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304 pp., 6.125 x 9.25, 12 halftones, notes, bibl., index

Paper
ISBN  978-1-4696-0687-3
Published: February 2013

No Sympathy for the Devil

Christian Pop Music and the Transformation of American Evangelicalism

By David W. Stowe


In this cultural history of evangelical Christianity and popular music, David Stowe demonstrates how mainstream rock of the 1960s and 1970s has influenced conservative evangelical Christianity through the development of Christian pop music. The chart-topping, spiritually inflected music created a space in popular culture for talk of Jesus, God, and Christianity, thus lessening for baby boomers and their children the stigma associated with religion while helping to fill churches and create new modes of worship. Stowe shows how evangelicals' increasing acceptance of Christian pop music ultimately has reinforced a variety of conservative cultural, economic, theological, and political messages.

About the Author

David W. Stowe is professor of English and religious studies at Michigan State University.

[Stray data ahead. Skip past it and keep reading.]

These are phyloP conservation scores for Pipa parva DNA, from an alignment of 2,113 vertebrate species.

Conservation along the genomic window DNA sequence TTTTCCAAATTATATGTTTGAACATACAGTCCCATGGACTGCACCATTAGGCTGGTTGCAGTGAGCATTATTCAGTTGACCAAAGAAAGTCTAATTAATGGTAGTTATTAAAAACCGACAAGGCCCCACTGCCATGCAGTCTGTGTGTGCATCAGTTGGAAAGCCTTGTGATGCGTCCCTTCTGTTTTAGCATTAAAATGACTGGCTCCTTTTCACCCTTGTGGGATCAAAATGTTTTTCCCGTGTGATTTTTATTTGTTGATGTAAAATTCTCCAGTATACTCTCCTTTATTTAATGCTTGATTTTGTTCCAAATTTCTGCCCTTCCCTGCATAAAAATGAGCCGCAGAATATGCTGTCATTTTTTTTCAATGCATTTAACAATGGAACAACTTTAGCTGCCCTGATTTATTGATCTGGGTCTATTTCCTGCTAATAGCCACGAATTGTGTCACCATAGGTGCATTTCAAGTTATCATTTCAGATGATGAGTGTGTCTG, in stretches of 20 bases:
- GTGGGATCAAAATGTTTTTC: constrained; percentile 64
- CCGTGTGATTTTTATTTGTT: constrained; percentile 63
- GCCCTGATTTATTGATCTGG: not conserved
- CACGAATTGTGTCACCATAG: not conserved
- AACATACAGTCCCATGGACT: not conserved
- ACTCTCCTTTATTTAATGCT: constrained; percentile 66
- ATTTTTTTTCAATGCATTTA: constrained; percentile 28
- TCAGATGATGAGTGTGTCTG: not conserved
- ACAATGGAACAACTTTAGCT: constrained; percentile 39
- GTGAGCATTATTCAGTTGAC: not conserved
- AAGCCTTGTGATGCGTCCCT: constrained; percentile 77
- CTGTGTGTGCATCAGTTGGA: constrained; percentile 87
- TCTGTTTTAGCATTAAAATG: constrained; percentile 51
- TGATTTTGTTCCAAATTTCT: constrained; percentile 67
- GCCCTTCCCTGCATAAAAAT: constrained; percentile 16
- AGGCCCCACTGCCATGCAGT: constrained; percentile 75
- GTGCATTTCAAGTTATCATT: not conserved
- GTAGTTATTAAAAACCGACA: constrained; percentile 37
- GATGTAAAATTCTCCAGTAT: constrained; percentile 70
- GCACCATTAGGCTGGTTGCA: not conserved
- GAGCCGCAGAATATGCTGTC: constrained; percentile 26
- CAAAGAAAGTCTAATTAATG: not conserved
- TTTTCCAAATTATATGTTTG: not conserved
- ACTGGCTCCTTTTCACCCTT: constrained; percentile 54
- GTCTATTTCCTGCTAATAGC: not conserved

Reviews

"Recommended. Most levels/libraries."
--Choice

"Stowe offers a serious and impressive examination. . . . Anyone even remotely interested in American or religious studies will be captivated by this study."
--Publishers Weekly

"The exploration of musical/social/political connections is perhaps the greatest strength of this well-written, carefully researched book. Stowe explains the early development of Christian pop and rock music more thoroughly than perhaps any other book available."
--Library Journal starred review

"The real success story of political pop in recent history is the saga of Christian rock. . . Stowe follows Christian pop as it evolves from sound-tracking the left-leaning countercultural Jesus movement, with its saucer-eyed teen burnouts baptized in the surf of '60s Corona del Mar, California, to mobilizing Jerry Falwell's Moral Majority and the Reagan Revolution."
--Bookforum

"Stowe's engaging book makes an excellent contribution; I recommend it highly for both scholars and students."
--Journal of American History

"A compelling spiritual biography of--and a vivid memory book for--the boomer generation . . . a rich source for further thought on America's nth Great Awakening."
--Journal of Religion

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